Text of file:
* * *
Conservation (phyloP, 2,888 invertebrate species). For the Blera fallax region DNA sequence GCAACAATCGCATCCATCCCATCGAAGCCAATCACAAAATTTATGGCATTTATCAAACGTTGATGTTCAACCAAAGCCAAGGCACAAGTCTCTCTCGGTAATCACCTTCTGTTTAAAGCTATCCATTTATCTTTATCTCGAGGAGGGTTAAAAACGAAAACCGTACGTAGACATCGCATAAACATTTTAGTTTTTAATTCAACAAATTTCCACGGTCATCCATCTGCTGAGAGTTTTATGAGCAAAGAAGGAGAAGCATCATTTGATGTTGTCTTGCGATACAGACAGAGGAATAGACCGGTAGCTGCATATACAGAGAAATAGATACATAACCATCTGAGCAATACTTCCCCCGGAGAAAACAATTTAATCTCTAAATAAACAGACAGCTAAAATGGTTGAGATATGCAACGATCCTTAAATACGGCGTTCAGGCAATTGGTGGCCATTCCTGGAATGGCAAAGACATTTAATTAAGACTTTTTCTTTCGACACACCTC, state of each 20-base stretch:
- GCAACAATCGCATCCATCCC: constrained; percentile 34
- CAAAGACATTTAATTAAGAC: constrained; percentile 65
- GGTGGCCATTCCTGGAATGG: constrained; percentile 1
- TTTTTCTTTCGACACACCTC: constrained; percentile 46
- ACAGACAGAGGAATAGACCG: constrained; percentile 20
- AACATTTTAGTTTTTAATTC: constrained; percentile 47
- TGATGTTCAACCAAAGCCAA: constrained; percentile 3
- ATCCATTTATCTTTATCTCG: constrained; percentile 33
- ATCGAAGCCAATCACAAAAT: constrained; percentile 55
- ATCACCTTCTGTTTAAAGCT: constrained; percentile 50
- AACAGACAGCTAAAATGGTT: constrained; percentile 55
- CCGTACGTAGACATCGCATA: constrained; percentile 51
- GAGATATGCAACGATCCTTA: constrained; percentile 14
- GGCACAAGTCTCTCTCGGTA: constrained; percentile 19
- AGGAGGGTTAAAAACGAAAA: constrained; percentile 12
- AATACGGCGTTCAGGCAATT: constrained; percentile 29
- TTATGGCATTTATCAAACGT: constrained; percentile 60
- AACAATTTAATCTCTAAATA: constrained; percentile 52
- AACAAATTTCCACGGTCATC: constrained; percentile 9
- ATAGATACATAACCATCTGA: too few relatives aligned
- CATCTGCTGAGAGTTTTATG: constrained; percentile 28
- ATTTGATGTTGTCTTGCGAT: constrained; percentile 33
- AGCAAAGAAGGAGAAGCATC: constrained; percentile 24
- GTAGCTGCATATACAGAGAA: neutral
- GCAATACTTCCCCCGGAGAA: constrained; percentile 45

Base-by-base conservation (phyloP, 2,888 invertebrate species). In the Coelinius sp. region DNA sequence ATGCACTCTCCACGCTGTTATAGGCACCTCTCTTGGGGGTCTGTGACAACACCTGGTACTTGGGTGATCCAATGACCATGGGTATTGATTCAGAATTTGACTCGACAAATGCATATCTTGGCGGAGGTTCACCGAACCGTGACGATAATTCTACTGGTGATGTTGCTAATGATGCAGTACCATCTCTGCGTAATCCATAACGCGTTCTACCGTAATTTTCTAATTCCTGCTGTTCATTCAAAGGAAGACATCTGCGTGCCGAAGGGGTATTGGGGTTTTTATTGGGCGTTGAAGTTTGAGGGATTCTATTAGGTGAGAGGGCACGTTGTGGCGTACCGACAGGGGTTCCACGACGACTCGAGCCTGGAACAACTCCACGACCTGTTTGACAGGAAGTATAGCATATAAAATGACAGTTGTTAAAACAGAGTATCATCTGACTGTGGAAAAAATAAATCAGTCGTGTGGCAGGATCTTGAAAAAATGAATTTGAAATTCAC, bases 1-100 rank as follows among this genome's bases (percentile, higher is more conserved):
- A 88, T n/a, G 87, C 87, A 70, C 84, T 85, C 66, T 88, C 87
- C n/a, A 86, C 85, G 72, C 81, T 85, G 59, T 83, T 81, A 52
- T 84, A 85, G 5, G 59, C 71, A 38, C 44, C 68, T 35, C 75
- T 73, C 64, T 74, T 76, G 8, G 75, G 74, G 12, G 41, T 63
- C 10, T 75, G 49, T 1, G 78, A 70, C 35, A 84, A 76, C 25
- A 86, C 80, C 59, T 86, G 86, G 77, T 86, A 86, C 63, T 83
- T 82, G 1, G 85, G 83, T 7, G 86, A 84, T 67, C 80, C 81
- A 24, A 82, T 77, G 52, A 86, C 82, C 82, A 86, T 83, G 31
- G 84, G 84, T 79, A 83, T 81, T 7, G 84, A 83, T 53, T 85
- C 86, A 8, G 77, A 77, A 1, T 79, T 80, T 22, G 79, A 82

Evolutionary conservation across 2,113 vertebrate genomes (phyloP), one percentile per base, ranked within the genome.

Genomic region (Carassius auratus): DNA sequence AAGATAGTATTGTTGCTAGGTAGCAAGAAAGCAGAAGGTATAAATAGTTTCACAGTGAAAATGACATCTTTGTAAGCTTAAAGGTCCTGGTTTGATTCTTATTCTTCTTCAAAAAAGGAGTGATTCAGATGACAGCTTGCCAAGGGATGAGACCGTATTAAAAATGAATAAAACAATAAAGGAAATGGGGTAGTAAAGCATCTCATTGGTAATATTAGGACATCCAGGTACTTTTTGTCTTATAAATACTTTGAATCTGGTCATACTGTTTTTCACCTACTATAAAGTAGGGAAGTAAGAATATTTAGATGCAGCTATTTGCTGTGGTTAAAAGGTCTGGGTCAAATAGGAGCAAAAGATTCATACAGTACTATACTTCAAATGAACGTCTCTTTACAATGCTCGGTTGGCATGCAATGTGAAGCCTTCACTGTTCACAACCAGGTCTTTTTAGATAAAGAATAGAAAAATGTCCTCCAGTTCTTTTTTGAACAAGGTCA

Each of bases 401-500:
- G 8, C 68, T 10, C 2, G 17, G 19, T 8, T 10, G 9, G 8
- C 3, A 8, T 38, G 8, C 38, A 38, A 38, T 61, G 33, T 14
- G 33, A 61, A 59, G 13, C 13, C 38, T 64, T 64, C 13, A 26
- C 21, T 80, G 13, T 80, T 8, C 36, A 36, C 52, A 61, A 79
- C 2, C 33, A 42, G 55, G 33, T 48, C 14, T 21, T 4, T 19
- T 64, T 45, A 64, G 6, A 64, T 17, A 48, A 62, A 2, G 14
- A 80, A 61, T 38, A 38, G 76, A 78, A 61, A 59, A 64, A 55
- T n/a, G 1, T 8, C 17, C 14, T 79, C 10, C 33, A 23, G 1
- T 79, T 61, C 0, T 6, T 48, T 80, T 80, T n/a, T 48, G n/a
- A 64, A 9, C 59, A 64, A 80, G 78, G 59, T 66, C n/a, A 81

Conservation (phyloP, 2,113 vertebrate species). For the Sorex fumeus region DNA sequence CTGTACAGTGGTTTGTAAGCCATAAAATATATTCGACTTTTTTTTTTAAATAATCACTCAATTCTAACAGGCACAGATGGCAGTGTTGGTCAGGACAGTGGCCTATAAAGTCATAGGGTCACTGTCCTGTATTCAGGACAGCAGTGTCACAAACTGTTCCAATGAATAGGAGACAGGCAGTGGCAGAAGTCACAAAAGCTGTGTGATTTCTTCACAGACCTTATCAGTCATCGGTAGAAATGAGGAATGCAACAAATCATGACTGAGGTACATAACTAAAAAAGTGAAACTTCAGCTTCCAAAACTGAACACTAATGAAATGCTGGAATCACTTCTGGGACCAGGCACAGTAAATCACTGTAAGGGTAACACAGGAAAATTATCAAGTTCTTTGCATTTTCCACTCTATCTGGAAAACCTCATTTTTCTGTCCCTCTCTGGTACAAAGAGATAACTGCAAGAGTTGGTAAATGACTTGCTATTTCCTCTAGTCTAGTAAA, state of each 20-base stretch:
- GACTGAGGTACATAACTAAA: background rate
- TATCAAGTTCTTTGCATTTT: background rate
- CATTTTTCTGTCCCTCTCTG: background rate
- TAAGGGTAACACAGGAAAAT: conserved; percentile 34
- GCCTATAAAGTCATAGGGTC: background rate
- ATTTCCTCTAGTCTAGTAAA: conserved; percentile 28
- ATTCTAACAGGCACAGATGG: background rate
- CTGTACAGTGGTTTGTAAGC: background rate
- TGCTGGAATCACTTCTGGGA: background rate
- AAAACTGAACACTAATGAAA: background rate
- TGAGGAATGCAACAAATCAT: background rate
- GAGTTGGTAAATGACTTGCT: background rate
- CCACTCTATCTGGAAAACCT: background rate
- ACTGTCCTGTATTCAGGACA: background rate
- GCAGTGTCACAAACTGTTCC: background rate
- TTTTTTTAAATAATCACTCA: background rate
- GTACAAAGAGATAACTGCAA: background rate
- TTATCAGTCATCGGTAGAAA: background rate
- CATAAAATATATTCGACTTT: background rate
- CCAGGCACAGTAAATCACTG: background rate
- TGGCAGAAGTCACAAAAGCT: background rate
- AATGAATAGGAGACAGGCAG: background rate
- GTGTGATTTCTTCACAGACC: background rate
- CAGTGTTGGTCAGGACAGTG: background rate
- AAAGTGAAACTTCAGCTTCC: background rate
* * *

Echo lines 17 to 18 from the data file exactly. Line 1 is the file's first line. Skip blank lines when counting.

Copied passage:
- AATACGGCGTTCAGGCAATT: constrained; percentile 29
- TTATGGCATTTATCAAACGT: constrained; percentile 60